Penn Hills relies on trademark defense to oust South Fayette
Wednesday, March 3, 2021 | 8:16 PM
Eddie Daniels met South Fayette freshman point guard Nate Deanes at mid-court, quickly sliding his feet into better defensive position before seizing an opportunity.
The Penn Hills senior guard punched the ball away from Deanes before gliding for a layup late in the third quarter.
“I notice a lot of people are right-handed,” said Daniels, who scored a game-high 16 points and had two steals. “When they get it in their left hand, it is easy to swipe and I go for the kill.”
On a night where the Indians labored to score during their 60-27 WPIAL Class 5A first-round playoff win Wednesday night at home, Daniels and his teammates stuck to their strength.
Penn Hills — which has the best scoring defense in Class 5A, limiting opponents to 48.4 points per game — made the Lions’ night miserable.
South Fayette shot 24.4% (11 of 45) from the field, including 4 of 18 from the 3-point line. The Lions (9-10) had a hard time getting to the rim and didn’t shoot any free throws in the first half. Charley Rossi led South Fayette with five points.
South Fayette coach Dave Mislan said Penn Hills’ defense is difficult to score on for a multitude of reasons.
“Their length, their athleticism, their experience,” Mislan said. “Playing them here is no joke. They are on a mission.”
The Indians recorded 11 steals and blocked three shots. Chris Giles, who collected his first playoff win as Penn Hills coach, said he can’t take credit for how opportunistic his team is.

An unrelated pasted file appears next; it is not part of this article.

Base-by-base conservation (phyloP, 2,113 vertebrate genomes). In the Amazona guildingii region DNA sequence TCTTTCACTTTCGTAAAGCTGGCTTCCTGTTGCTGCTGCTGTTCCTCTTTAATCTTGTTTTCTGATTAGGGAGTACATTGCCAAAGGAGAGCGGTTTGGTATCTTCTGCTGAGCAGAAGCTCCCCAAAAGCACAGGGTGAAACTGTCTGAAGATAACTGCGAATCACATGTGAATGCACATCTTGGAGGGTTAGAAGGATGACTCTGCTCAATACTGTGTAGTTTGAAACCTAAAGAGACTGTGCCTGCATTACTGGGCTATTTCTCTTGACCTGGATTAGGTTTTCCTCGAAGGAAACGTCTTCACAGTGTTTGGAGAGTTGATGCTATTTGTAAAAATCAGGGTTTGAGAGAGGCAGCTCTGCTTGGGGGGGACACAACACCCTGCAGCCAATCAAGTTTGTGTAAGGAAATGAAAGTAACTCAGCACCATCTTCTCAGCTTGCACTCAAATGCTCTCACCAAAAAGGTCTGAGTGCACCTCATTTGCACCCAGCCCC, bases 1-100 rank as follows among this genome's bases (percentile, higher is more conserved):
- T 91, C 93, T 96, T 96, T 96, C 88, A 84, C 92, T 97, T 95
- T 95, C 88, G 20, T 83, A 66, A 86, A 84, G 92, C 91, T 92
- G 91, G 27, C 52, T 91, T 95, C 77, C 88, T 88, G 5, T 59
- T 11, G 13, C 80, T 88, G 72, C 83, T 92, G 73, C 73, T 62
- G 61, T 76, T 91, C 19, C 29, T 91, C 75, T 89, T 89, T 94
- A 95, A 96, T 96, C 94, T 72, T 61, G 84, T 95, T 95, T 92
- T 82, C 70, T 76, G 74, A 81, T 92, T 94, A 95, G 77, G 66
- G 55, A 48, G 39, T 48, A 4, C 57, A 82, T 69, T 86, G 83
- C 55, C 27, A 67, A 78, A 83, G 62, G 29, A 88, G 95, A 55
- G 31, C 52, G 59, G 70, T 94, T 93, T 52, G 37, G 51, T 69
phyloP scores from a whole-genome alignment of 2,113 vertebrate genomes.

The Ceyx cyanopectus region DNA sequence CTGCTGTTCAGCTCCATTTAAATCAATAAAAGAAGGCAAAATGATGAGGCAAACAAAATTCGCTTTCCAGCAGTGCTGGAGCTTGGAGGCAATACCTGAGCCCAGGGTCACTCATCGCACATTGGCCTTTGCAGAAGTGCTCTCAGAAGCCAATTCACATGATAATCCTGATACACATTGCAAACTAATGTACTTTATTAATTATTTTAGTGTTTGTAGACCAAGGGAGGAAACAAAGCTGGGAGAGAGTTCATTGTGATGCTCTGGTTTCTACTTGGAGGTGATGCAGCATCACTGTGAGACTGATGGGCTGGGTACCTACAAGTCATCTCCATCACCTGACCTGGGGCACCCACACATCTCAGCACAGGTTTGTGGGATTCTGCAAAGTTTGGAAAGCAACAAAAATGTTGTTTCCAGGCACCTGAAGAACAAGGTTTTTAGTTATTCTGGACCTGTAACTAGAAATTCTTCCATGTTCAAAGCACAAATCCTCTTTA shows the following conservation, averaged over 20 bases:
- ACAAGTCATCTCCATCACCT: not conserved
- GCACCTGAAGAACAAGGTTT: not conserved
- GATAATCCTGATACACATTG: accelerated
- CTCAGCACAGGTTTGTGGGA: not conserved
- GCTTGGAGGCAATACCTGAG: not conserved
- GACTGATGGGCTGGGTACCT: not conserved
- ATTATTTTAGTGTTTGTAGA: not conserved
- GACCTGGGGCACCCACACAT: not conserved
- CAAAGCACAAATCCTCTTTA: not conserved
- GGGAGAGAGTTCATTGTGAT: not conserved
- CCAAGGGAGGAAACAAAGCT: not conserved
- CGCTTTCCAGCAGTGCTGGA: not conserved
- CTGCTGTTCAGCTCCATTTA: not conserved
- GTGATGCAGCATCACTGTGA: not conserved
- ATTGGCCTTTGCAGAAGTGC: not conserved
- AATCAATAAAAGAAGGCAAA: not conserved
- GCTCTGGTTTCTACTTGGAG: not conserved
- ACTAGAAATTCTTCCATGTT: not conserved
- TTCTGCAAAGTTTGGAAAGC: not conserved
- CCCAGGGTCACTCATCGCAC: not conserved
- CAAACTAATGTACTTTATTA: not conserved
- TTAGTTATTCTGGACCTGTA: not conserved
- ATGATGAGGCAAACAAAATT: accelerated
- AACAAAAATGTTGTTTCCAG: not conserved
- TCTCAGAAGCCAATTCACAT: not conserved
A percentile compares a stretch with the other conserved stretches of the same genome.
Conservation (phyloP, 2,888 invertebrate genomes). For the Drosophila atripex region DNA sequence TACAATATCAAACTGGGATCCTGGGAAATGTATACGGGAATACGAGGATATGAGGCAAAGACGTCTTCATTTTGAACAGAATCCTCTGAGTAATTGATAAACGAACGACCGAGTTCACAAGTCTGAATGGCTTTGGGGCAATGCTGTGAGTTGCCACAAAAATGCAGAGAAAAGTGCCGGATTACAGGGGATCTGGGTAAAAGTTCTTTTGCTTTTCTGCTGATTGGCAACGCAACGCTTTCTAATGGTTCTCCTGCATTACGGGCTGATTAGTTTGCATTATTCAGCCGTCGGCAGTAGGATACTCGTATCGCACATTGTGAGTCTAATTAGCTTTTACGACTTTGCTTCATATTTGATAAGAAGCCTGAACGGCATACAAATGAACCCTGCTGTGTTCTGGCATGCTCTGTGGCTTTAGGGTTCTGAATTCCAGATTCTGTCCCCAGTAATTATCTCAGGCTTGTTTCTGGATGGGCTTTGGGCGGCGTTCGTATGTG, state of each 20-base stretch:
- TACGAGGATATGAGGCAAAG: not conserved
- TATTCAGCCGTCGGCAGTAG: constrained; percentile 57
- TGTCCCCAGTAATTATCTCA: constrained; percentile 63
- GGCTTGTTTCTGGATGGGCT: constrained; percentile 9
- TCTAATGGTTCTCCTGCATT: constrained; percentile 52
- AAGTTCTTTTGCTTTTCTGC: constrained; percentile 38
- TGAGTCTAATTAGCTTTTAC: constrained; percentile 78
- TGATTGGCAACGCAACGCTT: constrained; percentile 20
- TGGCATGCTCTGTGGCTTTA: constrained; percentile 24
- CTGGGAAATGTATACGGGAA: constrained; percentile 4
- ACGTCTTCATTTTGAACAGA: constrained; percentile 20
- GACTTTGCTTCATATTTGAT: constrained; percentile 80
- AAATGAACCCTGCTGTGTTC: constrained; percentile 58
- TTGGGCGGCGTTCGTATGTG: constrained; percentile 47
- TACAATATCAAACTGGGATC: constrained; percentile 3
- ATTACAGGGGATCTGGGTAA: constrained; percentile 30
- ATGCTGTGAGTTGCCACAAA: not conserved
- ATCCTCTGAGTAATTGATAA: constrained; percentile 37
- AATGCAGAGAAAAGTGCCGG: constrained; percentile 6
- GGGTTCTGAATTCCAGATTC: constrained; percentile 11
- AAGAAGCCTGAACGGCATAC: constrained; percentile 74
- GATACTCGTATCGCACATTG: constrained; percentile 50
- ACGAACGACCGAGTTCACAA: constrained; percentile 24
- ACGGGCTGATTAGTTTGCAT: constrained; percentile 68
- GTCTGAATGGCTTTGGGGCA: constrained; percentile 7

“I don’t have to preach that,” Giles said. “I think that’s a natural instinct and how they’ve been playing since they were growing up. I’m more big on being in help-side defense and the fundamentals. The deflections, you can’t teach that. They have natural instincts for that stuff.”
When the game started, Penn Hills (13-4) needed to lean on its defensive instincts. Both teams combined to shoot 3 of 13 from the field during the game’s first 4 minutes, 40 seconds.
“I think it was playoff jitters by both teams,” Giles said. “We had great shots. We didn’t shoot a high percentage. The shots we shot early, a lot of them rimmed in and out. I wanted our kids to remain confident and take the same shots.”
Daemar Kelly put Penn Hills ahead for good, 4-2, with a jumper with 3:20 left. That was the start of a big stretch for the Indians.
Wes Kropp, who scored 15 points, made back to back baskets, sparking the Indians to a 13-3 run to end the quarter. Kelly also finished with 11 points for the Indians.
Penn Hills, despite the slow start, rallied offensively and finished with a 54.2 shooting percentage (26 of 48) from the field.
Daniels was confident the Indians could flip the trend but was happy they could lean on their defense until they found their rhythm.
“Our defense is really the focal point of our offense,” Daniels said. “When we play good defense, we get out in transition and get easy layups and transition threes. It helps us get hyper and play hard.”
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